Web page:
From Paul Osuyi, Asaba
No fewer than 21 persons have reportedly died in the last two weeks as a result of outbreak of gastroenteritis (cholera) in Burutu, Bomadi and Warri South West local government areas of Delta State.
Majority of the casualties were said to have died before getting to the hospital.
Daily Sun learnt that over 200 persons, especially children, have already be infected with the disease.
Local sources said infected patients, mostly children, are streaming into public health facilities within the affected localities for medic attention.
Tuomo, Tamigbe and Gberegolor are said to be worst hit communities in Bomadi Local Government Area.
Locals attributed the cause of the disease to polluted water from the Forcados River or wells.
“Here in Bomadi, we drink from this river that is the only source of water. You can see how dirty the river is.
“Some persons also rely on their shallow wells or ponds. This is the cause of this cholera,” Charles Ebiye, a resident said.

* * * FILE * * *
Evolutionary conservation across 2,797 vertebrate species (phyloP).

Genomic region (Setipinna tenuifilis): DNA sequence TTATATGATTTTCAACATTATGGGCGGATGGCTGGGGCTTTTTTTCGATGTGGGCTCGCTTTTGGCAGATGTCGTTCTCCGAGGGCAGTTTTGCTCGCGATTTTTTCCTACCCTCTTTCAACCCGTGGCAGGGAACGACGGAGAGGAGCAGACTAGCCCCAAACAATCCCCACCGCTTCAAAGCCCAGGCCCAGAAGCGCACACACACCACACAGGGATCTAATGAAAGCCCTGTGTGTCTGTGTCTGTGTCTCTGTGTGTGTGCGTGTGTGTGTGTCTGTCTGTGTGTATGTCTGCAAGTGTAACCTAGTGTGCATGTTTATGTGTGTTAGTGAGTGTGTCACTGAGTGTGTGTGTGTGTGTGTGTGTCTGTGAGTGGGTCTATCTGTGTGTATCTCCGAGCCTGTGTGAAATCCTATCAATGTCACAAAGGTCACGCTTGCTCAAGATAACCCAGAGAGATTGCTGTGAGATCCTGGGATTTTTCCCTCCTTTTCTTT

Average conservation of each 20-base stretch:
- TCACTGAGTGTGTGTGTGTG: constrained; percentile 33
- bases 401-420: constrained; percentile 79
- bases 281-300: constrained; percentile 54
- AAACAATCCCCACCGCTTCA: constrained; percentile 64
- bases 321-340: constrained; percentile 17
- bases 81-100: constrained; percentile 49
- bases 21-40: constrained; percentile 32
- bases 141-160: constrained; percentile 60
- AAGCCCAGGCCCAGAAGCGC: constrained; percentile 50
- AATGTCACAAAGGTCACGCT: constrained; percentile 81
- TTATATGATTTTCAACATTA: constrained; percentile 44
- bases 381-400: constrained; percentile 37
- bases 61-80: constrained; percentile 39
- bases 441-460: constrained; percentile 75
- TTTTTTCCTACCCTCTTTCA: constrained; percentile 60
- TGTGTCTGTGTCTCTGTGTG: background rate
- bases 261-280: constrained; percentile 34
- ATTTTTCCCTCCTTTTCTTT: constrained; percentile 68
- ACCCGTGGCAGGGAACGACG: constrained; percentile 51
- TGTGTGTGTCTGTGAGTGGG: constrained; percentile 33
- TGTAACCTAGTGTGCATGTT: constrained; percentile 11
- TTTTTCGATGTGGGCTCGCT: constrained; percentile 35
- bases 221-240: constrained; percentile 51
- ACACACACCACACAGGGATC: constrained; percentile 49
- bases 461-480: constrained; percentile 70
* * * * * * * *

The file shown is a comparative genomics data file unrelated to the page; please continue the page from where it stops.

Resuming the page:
According to Ebiye, the community cannot explain the delay by the state government to put the multi-million naira water project in the area into use.
Commissioner for Health, Mordi Ononye, confirmed the outbreak in Asaba, yesterday.
Ononye said the residents drink water with high level of iron content, adding that efforts were in top gear to unlock the water project and make the precious liquid available and affordable in the locality.
He said medical teams were on top of the situation, adding that vaccination of the citizens had commenced.
Director in charge of Community Health Services at the Delta State Primary Healthcare Development Agency, Paul Yinkore, also attributed the cause of the water borne disease to the influx of adulterated sachet water.
Yinkore, who said government was engaging a multi approach system and rendering free services to combat the disease, warned residents to beware of what they eat and drink in order not to fall victim of the disease.
“Some of the things you are supposed to do are not far-fetched from the COVID-19 protocols, which entail washing of hands and keeping social/physical distancing as well as the use of hand sanitisers,” Yinkore said.